Air pollution is fast becoming a major environmental health issue, and with initiatives to combat it - like the new ULEZ in London - the wider public is beginning to wake up to the danger it poses. Globally, increasing urbanisation and industrialisation has lead to around 90% of people now living in areas that have air classified as hazardous by the World Health Organisation. This means that billions of people are suffering a reduction to their quality of life as a result of the multitude of ailments that air pollution manifests into - from less severe colds and headaches, to potentially fatal respiratory diseases, developmental disorders, and cancers.
Recently, green infrastructure - the integration of plants into urban areas - has gained traction as a potential mitigation method for air pollution. As well as improving the balance of Carbon Dioxide and Oxygen in air, plants are capable of removing, and dispersing airborne pollutants, and so are a potentially useful tool for improving air quality.
Air pollution is an umbrella term to describe airborne substances that are damaging to human health. The sources of these pollutants are almost always linked to human activities such as industry and transport - cars, motorbikes, and trucks are by far the biggest culprit from their exhaust fumes and tyre and brake degradation. The structure of urban spaces then compounds the problem by trapping these emissions between buildings, creating ‘street canyons’ that cause highly polluted roads and roadside spaces. This means that cities are very vulnerable to the problem and now the air in urban spaces is very often hazardous to people.
Many cities worldwide are now greening their urban spaces to make them healthier for their inhabitants. Green infrastructure comes in a variety of forms, from larger scale urban woodlands, to specially built plant containing structures, like our green screens or Parklets.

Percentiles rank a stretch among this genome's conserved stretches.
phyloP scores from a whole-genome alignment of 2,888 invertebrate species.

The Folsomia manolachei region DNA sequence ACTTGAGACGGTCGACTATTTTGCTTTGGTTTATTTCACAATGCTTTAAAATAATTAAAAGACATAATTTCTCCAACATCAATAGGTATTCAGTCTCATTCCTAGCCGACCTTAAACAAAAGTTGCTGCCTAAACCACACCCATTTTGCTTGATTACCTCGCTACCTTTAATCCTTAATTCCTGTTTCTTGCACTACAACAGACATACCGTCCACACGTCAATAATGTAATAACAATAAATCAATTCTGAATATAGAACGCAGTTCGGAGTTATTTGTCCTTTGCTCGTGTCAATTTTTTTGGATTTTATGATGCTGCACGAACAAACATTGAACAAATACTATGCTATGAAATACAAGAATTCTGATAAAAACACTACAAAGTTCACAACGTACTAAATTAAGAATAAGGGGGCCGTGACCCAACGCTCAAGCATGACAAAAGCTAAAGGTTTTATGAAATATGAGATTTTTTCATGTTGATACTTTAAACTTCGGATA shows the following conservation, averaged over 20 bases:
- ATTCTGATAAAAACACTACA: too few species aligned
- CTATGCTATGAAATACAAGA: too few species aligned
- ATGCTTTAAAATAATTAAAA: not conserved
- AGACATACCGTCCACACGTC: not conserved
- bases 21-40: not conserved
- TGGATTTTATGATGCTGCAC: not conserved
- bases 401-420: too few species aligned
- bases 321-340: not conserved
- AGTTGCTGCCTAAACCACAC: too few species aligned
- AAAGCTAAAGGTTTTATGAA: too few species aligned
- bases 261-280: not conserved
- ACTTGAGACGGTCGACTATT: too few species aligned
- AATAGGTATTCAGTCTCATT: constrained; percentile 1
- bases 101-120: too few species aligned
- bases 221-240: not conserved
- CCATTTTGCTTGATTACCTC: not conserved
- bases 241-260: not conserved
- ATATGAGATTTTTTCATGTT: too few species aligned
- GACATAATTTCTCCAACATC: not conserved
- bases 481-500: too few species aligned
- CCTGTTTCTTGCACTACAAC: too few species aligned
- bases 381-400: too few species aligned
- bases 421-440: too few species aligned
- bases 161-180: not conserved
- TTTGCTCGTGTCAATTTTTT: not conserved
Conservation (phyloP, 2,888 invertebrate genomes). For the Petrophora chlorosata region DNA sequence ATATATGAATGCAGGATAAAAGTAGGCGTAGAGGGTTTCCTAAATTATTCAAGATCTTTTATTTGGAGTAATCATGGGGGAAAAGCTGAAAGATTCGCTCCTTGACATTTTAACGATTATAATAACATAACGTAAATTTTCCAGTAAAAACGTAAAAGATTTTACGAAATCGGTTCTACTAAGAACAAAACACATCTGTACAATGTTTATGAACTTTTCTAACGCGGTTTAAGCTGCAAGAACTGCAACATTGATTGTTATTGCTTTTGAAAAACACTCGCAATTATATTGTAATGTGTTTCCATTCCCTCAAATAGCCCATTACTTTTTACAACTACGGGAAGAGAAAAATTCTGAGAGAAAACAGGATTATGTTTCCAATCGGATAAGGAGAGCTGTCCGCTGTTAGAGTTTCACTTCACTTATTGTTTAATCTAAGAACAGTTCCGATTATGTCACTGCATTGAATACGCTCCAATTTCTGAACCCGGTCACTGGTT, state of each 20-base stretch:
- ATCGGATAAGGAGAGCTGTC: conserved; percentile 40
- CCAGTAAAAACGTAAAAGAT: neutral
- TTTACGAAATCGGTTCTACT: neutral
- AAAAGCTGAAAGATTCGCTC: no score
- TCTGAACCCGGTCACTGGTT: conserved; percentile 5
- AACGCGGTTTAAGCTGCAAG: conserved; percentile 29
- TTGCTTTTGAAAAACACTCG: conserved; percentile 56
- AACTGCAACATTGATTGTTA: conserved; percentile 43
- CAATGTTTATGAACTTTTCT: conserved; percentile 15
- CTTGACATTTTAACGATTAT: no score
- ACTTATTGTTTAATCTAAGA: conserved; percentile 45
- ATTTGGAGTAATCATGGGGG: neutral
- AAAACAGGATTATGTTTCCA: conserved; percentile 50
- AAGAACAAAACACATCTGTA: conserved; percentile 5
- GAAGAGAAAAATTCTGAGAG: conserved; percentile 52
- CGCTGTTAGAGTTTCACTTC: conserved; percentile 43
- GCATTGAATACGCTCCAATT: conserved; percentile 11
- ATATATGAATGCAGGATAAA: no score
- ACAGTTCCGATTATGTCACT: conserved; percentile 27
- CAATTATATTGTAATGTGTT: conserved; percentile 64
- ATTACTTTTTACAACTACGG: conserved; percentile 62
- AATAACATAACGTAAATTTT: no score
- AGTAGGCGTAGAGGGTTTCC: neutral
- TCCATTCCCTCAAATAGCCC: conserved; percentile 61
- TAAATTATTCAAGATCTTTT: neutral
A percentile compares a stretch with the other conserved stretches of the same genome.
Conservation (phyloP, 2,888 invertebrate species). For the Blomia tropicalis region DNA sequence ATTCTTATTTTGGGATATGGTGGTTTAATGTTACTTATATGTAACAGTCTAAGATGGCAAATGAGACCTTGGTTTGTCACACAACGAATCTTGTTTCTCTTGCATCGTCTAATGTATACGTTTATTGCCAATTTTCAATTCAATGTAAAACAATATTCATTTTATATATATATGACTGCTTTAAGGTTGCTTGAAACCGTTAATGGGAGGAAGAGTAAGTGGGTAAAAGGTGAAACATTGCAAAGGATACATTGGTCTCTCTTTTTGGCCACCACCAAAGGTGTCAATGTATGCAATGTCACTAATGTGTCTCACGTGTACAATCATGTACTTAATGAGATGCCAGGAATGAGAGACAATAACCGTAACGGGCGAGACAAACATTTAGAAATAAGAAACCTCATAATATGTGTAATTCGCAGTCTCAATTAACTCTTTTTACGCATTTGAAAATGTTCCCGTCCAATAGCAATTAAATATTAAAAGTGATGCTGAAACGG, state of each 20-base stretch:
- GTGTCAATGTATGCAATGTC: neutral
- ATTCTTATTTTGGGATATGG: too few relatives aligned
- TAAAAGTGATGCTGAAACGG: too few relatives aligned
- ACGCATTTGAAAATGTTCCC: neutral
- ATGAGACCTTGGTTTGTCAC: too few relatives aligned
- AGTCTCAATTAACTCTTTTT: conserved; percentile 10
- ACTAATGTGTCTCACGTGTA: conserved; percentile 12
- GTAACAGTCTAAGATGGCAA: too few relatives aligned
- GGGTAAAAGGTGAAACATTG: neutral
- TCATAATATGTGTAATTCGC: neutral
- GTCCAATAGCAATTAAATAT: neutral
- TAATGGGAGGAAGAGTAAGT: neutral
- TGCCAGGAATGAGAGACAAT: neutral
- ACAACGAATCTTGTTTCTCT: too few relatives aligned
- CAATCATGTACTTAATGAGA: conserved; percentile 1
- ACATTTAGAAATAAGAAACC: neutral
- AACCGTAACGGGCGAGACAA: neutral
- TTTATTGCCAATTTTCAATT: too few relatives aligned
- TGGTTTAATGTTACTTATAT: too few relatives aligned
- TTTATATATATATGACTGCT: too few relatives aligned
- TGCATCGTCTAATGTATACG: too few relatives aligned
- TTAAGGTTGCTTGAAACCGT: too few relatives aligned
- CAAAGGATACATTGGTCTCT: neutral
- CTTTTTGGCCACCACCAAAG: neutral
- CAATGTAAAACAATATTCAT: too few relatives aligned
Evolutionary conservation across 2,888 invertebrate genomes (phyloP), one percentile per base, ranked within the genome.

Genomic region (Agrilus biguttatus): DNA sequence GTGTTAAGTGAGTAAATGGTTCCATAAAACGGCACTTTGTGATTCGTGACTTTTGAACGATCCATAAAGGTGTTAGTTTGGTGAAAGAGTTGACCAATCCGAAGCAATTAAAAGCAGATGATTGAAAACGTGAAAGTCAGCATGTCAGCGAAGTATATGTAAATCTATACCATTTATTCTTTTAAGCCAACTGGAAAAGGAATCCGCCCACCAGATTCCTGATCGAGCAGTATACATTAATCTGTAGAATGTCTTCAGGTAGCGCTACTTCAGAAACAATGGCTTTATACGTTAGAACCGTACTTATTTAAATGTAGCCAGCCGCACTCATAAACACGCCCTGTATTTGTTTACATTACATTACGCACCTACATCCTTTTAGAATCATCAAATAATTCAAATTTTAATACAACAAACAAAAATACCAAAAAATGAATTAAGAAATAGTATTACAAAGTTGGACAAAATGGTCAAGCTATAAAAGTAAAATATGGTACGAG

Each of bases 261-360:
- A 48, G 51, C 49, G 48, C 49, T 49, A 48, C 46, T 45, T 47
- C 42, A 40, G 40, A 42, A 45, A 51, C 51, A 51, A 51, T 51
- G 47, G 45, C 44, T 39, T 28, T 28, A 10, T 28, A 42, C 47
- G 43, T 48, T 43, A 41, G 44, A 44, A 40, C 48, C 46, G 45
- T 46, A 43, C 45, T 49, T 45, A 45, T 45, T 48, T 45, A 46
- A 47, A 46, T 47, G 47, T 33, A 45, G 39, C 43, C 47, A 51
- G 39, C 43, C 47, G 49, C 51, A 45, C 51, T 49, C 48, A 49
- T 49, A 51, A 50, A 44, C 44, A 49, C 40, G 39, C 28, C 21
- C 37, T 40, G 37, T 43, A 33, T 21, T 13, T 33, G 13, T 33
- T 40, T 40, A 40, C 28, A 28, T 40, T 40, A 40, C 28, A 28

This increase in appetite for improving air quality, as well as desires for other important ecosystem services of plants, has ushered in a new era of urban greening, where the functionality of a plant is now seen as equally as important as its aesthetic
It is not, however, as simple as just putting plants into an area. As a large diversity of compounds contribute to air pollution, there is no one plant type that can combat them all. Instead, species must be utilised for their anatomical and physiological features to combat plants are suited to removal of specific pollutants - and so plants must be used intelligently in an area to maximise the impact of green infrastructure on air pollution.
At Meristem we have been at the forefront of this, intelligently utilising plants to provide infrastructure that delivers a wide multitude of services, from ecological pollinator support, to stormwater management. However, possibly our main focus has been in air pollution mitigation and we have been one of the drivers in using plants to help make London’s air safer.
One the most effective and simple methods of this is vegetation barriers - walls of planting that act as a blockade to trap or disperse pollution. We utilise Green screens (pictured), often of English ivy (Hedera helix), which are a grid trellis that houses a dense climbing plant, to produce these barriers. We employ English ivy as it is exceptionally well suited to this role, this is due to its rough leaf texture that increases the capacity for capturing airborne particles, and its high leaf density that allows it to easily form an effective barrier. Through collaboration with the Mayor of London’s Greener City fund, we have installed them to protect the playgrounds of many Primary Schools that bordered busy roads
A study by Kings College found that the installation of green screens in a school playground bordering a busy road reduced the levels of two of the most prevalent and dangerous pollutants, Nitrogen dioxide and microscopic particulate matter, were reduced by 36% and 41%, respectively, inside the playground.
Larger plants can also play a large role in improving quality, trees estimated to remove 2000 tonnes of air pollution every year in London, roughly the same as is released by taxis in central London. Their impact is not just in removal too. Trees positioned by the side of roads combat the impact of pollutants concentrating in ‘urban canyons’ between buildings, by dispersing pollutants away from street level. Our Parklets are a stylish way of integrating planting of trees into urban spaces, and we plan our designs to maximise the benefits of the planting to the space, creating an area that is both more healthy and attractive.
However, green infrastructure cannot stand alone as the solution to improving urban air quality. Despite its impact, it is very much a mitigation method, and it needs to be applied in conjunction with reducing the sources of pollution. The new Ultra Low Emissions Zone (ULEZ) in London is a significant step in the main source of pollution in cities, by reducing the number of cars present, Pedestrianisation is also an important part of the fight, and the greening of pedestrianised streets using vegetation barriers and large planting can create a green and clean space in cities for people to enjoy without jeopardising their health.